According ABC News, housing prices nationwide have slumped in 2018 according to new data
from CoreLogic finance reporter Sewell Annan explains wealth in for 2018 of fall of about
nearly 5% nationally and that is actually the biggest since the global financial crisis of course prices rose
to record highs and construction speak so it’s no surprise the prices are coming back now. Now this data from CoreLogic showed that prices fell by 4.8% over 2018 the declines were led by a 9% fall in Sydney and a 7% fall in Melbourne values dropped in half the nation’s capital city. the other half saw prices rise but mainly at a slower pace. Hobart Hobart prices jumped by eight point seven percent.
Now Cameron Cuccia from CoreLogic expects the downturn in the housing market to be worse than during the global financial crisis, he says : “we’re seeing the weakness continue in the housing market
at a national level and it’s very much being driven by Sydney and Melbourne in fact the last quarter in in Sydney was
the weakest quarter for growth well the largest Falls over a quarter we’ve seen since 1985, and the decline over the quarter in Melbourne which was 3.1 percent was actually the largest fall over a quarter we’ve seen on record and our records go back to 1980s, so if anything in those two largest capital cities we’re seeing the housing market conditions actually weakened further over the last three months of the year”
And what happened to regional areas “in the regional markets we’re seeing some weakness in those areas as well but they’re holding up much better than what we’re seeing across the capital cities over the last year we saw 0.2% fall in regional market dwelling values compared to a 6.1 percent fall across the combined capital cities, so they’re still weakness in those regional areas but it’s certainly not – the magnitude that we’re seeing in the capital cities and it’s very much being driven by those areas surrounding Sydney whereas regional markets in Tasmania regional markets in Victoria for example, very much outperforming the capital city market performance”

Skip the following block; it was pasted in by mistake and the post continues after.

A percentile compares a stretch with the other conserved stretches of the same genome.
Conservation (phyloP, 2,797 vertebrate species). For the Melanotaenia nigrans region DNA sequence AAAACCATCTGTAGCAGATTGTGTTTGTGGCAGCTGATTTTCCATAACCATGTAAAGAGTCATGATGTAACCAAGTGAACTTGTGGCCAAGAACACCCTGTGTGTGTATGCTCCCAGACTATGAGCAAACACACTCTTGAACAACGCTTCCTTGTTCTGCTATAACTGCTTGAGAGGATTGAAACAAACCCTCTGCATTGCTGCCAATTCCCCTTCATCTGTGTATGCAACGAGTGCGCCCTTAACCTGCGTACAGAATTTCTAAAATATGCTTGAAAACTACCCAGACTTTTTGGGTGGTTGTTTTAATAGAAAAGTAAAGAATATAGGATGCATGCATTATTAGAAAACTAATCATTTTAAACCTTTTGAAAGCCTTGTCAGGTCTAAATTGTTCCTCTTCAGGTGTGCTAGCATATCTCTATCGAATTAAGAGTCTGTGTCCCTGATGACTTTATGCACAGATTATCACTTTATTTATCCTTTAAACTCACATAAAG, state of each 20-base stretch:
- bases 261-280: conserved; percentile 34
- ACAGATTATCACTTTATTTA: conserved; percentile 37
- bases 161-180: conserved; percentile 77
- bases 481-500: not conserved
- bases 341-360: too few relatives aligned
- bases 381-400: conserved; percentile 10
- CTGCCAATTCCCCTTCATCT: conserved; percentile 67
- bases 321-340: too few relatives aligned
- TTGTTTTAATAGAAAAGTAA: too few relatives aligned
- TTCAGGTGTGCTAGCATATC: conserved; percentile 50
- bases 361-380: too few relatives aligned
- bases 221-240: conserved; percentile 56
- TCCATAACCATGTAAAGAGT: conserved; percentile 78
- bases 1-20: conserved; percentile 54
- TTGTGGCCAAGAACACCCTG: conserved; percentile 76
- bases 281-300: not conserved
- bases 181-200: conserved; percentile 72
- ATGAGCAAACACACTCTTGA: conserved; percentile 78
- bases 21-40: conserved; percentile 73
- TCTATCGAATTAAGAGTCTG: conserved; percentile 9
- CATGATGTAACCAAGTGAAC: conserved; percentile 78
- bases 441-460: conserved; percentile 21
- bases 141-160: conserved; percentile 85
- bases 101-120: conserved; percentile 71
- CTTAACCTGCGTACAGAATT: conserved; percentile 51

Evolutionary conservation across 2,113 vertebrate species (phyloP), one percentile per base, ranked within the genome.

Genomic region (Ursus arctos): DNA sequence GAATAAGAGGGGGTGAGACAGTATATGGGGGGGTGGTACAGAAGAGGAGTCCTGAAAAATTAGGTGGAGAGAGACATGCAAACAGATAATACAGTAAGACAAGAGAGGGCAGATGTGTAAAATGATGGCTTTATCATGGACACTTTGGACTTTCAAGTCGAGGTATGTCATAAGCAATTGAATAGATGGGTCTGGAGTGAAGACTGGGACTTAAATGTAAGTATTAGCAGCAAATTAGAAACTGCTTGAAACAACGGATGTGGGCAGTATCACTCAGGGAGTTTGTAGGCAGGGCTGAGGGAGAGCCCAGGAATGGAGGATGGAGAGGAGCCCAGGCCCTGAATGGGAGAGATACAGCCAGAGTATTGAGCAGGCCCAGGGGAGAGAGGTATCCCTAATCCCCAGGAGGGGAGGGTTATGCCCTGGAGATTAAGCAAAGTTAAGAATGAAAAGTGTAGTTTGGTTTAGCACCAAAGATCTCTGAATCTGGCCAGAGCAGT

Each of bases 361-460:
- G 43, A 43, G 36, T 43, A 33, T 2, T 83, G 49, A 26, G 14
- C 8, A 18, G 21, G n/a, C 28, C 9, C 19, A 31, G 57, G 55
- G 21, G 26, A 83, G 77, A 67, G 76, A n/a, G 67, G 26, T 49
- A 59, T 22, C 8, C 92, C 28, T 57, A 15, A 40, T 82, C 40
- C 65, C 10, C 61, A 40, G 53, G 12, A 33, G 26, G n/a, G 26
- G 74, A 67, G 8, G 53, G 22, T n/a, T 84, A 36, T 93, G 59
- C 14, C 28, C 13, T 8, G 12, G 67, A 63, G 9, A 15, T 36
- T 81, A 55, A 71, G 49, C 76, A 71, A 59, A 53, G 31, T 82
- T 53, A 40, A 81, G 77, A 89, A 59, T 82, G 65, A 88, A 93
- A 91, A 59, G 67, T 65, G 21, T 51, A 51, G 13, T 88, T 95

In Cameron could show what is driving the lower prices there’s, he says “There is a number of factors obviously in Sydney and Melbourne you’ve seen a big run-up in prices over recent years, but everyone I’m talking to and all the data really does point to the fact that just the availability of credit and how it’s so much tighter now than it has been for many many years is a big driving factor of the weaker conditions, we obviously saw a late last year that the Reserve Bank even felt it necessary to go and talk, to the big four banks about making credit more freely available so clearly it is a an area of concern for the Reserve Bank, that it’s just very difficult to get a loan at the moment and that’s impacting on property prices”
And just quickly Cameron Kutcher will this downturn be worse than the one we saw in the property market during the global financial crisis. “well in Sydney it’s already worse in Melbourne it’s pretty close to being as worse so I think overall when the when the dust settles that this is going to be a deeper downturn than we did see during the financial crisis”
Well joining me now to discuss the outlook for the Australian economy is head of global markets research at the Commonwealth Bank Stephen Hamrick. What’s your view on the Australian high housing market are you expecting further Falls, “well we are and there she just seems to that data we had some Falls at the very end of last year and, we would expect some further fall through 2019, perhaps around 10 to 15% for both Sydney and Melbourne. so it’s a little bit more to go but I think we need to put those declines in the context we’re talking about in that piece there you know the biggest fall since the GFC. well, in that ten-year period Sydney and Melbourne house prices will wrap you know quite massively you know 70 75 80 percent so some declines from those huge gains is is not surprising given the increase in supply and some reduction and demand that we’ve seen over the course of last year.
so I think you know in percentage points terms we’re talking about mere big declines but in the content we’re taking”